When we bite into an apple or enjoy a dish of decadent vanilla ice cream, we’re typically not thinking about the backstories of these foods. We choose them for sustenance or simply because they taste delicious. But there is more than just nutrition and flavor behind many of the things we eat. As a food writer, I’m always on the lookout for new books that delve into the history or science of food. Two intriguing examples I read recently are The Secret History of Food by Matt Siegel and Eating to Extinction by Dan Saladino.
Chock-full of countless “did you know?” food factoids, The Secret History of Food is a treasure trove of food trivia. For example, try to imagine a life without French fries, ketchup, or tomato sauce. Yet the sources of these ubiquitous foods were formerly feared and shunned, with tomatoes thought to be poisonous and potatoes harboring an illicit association with witchcraft and devil worship. Siegel takes these and hundreds of other little-known nuggets and weaves together a tale that moves seamlessly from one topic to the next. Other fascinating details include the fact that foodstuffs have been used as weaponry, and the domestication of corn is considered an anthropological game changer on par with the discovery of fire. The result is a book that is informative, yet entertaining and accessible, sprinkled with humorous anecdotes, connections to popular culture and research across a variety of disciplines.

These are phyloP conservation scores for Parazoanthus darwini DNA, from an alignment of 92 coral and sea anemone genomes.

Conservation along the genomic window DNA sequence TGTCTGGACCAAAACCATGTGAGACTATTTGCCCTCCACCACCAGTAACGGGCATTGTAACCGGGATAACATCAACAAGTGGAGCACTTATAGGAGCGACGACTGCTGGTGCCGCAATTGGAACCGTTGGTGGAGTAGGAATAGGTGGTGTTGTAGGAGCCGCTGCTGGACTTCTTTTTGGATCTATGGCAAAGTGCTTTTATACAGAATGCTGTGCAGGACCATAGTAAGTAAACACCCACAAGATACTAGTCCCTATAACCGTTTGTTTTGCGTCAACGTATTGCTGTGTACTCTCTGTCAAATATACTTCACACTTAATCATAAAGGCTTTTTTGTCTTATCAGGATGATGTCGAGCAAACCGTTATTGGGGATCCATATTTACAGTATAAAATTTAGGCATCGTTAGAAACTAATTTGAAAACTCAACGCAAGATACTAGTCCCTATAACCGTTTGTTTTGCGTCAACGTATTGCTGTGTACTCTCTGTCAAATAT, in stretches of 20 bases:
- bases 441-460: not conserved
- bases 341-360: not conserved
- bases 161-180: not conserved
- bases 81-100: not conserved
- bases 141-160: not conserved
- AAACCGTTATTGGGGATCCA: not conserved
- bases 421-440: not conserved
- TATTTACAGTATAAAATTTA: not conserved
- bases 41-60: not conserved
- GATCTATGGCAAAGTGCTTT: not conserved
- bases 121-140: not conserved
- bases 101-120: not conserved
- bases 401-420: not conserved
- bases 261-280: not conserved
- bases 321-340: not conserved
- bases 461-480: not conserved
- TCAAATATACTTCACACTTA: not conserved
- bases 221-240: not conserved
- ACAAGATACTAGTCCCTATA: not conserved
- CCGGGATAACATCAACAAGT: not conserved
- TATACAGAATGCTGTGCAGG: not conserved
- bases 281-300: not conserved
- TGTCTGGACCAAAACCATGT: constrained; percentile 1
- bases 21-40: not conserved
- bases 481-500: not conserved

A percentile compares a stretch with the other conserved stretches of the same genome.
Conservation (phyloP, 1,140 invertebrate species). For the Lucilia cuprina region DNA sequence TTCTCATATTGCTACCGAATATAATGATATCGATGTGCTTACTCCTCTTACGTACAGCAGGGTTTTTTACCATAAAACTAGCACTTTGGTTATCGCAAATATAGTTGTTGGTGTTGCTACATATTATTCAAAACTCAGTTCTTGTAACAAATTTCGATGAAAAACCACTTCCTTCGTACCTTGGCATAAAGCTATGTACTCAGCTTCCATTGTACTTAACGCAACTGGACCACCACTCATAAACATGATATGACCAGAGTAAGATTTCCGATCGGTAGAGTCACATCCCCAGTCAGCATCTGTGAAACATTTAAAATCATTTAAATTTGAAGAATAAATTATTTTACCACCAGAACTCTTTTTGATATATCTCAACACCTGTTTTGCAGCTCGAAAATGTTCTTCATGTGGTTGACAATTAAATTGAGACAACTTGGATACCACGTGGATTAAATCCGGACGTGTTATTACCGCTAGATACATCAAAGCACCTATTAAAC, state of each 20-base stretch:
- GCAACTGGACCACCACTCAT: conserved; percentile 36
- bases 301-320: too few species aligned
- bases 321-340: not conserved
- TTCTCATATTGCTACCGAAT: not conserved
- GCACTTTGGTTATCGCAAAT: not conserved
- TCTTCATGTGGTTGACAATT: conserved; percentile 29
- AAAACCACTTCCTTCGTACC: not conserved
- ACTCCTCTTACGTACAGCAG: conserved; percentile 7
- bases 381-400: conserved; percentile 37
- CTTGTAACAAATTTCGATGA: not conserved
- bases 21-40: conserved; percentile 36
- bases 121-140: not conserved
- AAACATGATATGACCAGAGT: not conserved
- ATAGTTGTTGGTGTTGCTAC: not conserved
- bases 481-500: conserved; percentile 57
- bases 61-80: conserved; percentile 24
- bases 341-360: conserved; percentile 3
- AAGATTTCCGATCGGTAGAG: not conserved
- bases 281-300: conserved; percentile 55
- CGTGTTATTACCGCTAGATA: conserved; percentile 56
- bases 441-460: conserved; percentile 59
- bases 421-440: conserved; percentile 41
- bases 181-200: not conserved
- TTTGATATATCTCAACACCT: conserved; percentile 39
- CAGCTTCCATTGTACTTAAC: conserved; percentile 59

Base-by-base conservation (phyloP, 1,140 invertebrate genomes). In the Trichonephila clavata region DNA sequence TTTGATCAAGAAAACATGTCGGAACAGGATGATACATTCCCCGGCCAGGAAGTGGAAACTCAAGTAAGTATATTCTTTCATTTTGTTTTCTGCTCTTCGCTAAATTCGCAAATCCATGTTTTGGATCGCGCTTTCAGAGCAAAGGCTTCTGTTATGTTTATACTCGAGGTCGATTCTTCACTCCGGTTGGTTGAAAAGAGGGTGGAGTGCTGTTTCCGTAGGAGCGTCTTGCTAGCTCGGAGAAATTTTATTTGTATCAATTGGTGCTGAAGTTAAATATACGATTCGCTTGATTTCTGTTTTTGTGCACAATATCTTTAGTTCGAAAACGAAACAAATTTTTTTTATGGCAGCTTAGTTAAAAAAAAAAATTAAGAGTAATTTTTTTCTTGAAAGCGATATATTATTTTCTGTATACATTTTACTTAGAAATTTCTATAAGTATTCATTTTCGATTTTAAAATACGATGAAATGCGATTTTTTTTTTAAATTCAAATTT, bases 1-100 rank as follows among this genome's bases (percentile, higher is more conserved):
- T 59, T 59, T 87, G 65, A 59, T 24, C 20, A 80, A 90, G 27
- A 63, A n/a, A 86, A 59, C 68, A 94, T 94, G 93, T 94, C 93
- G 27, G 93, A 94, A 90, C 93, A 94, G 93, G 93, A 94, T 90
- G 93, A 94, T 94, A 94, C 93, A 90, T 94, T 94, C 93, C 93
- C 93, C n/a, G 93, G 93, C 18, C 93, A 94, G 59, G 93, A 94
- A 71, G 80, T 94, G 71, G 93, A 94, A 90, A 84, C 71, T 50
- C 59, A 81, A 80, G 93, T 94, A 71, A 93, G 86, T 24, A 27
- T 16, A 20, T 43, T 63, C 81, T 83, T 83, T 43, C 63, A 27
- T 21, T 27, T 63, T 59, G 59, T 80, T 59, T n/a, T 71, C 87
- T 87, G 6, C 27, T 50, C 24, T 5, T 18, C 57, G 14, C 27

As its title suggests, Eating to Extinction is much more serious in tone but equally compelling, highlighting at-risk foods and food cultures, a topic he spent over ten years researching and recording. We typically link the terms endangered and extinct to animals, but the global human population explosion has also wreaked havoc on human nutrition, decreasing food diversity and threatening our food supply and environment in general. This loss of diversity seems contradictory since food is now shipped all over the world, seemingly adding more variety to many of our diets. However, in order to feed an ever-increasing society, major food crops such as rice, wheat and corn have become more and more homogenous, making them less nutritious and more susceptible to disease.
Both books are illuminating and thought-provoking, albeit in different ways. Touching on disciplines such as history, environmentalism, anthropology and geology, they both make connections that help build a better understanding of food and its place in the world.
For more food books on similar topics, see:
- Why Food Matters by Paul Freedman
- The Omnivore’s Dilemma by Michael Pollan
- The American Plate: A Culinary History in 100 Bites by Libby H. O’Connell
- The Way We Eat Now: How the Food Revolution has Transformed Our Lives, Our Bodies and Our World by Bee Wilson